The culmination and, at the same time, crowning of the Festival in Darmstadt took place on 28 July in the Darmstadium with a performance by Ictus Ensemble and guests: Jennifer Walshe, Matthias Koole and Stefan Prins.  If the concerts of the Nadar Ensemble and Besides Ensemble were a manifestation of different, original thinking about music and the manner of its presentation, then Liquid Room was additionally a fulfillment of the idea of music in a space (as in a gallery?) which permits the audience to move about freely, permitting it to decide independently when and where it will join in the musical stream.

It is also an invitation to another kind of listening, more diversified, fragmentary, of differing intensity, full of associations and free drifting of thoughts. By contrast, the concerts at the Orangerie demanded a completely committed form of listening, which sometimes took on the hallmarks of repression (for example: the complete set of Cage’s Freeman Etudes in the rendition of Irvine Arditti). The artists of Liquid Room accentuated the difference in mode of listening, citing in the program notes Peter Szendy’s rhetorical question:

And once again we can ask ourselves whether the vaunted total [structural] hearing isn’t really a form of deafness on the part of the listener. Listening without the least deviation, without ever being distracted by the noises of life – is that even listening at all? Mustn’t listening permit certain shifts in focus?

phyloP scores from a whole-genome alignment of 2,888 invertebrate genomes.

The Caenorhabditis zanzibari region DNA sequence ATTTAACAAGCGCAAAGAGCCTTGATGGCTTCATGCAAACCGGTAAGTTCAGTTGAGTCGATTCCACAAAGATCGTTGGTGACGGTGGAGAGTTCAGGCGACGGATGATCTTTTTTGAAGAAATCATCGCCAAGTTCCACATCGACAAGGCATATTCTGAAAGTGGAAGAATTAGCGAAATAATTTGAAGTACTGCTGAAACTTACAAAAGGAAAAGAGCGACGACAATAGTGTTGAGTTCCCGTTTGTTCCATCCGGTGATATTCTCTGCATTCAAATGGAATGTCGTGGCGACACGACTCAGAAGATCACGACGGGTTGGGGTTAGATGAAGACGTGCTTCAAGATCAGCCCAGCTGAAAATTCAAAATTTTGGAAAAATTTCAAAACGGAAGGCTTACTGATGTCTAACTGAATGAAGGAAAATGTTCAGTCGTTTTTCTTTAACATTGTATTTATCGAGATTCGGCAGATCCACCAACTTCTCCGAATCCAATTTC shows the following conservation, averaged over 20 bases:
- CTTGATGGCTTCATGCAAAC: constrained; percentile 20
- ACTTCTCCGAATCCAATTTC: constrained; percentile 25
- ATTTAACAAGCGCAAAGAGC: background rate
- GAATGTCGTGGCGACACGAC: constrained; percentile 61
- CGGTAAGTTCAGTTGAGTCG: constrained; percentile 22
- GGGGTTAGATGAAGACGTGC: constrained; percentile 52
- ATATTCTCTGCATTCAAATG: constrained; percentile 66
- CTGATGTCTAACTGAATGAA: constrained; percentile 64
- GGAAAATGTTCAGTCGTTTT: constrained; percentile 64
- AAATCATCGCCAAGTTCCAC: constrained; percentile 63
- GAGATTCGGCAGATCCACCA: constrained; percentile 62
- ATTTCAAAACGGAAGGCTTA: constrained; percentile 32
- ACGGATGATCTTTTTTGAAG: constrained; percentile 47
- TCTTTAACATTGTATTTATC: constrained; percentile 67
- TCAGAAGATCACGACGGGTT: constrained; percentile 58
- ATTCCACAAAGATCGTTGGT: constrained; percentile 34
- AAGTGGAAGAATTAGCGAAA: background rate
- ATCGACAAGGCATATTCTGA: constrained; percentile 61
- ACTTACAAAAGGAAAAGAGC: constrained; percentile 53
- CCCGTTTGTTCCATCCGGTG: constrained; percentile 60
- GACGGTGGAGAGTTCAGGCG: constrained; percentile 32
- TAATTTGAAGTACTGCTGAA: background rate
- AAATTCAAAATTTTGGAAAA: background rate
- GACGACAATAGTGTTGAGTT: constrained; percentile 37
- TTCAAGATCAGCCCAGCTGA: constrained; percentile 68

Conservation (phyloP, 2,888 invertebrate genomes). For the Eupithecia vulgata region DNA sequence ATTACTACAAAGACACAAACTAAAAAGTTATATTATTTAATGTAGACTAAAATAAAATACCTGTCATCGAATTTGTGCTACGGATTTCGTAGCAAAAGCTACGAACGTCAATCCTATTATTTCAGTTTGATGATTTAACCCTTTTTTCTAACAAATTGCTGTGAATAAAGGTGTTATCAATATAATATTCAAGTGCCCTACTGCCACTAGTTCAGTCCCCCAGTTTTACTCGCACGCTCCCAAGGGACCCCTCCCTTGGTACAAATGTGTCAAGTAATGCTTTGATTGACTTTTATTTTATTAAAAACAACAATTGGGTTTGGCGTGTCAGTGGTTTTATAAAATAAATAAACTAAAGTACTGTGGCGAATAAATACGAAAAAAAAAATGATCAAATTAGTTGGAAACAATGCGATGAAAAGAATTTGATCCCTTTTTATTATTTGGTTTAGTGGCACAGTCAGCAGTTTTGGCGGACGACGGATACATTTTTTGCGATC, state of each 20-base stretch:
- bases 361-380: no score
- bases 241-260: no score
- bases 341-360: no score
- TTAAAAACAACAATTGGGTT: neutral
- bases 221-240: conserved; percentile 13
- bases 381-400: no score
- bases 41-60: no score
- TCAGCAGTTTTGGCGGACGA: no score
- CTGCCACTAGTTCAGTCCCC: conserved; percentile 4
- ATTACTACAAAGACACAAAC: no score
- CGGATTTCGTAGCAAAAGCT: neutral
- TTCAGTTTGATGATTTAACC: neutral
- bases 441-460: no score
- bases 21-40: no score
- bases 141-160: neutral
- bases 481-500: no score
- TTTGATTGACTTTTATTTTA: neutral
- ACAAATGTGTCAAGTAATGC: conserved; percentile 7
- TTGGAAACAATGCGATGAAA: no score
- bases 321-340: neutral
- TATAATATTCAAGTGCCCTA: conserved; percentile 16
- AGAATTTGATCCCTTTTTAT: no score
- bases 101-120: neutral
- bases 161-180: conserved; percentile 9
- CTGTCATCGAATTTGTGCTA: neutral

In the expansive space of the Darmstadium, four stages were arranged facing the four corners of the globe, while in the middle stood a mixing table and the sound engineers’ stations. The audience took their places on portable cardboard seats in the space between the four stages and the sound engineers. Constantly changing sound vectors, flowing from different – and sometimes several – directions, immediately obliged the audience to become mobile.

It is difficult to reconstruct all twenty works performed at the Darmstadium in their detailed structural and aesthetic properties. The idea of Liquid Room’s artists did not consist, however, in dividing up, differentiating or pigeonholing music. The artists created a space which in and of itself became a work. The diversity of the elements forming it (among them, compositions by Clinton McCallum, Magnus Lindberg, John Cage, Bernd Alois Zimmermann, Benjamin de la Fuente, Alvin Lucier, Eva Reiter, Jennifer Walshe, Leopold Hurt, Larry Polansky, Alexander Schubert et al.) yielded a surprising unity of musical idea. In Liquid Room, stylistic, genre and generational boundaries have dissolved. Classical composition, musical conceptualism, Postmodernism and experimentalism, Minimalism and maximalism, with an edgy avant-garde rock as a finale, turned the concert into a total sensual and intellectual experience. This kind of ‘experiments’ with a different mode of listening, as well as a different, non-obvious contextualization of music, open up one’s perception to new experiences and sensations; they permit one to perceive the subtle relationships in art and enjoy it more fully.


Where did the Belgians get their ideas; where does their musical vitality come from? This year’s Festival and Courses for New Music in Darmstadt showed that today, they are a force to be reckoned with. Belgium is growing into an important center of contemporary music which, in the future, will have yet many surprises for us.

source: „World New Music Magazine” 2012, translation Cara Thornton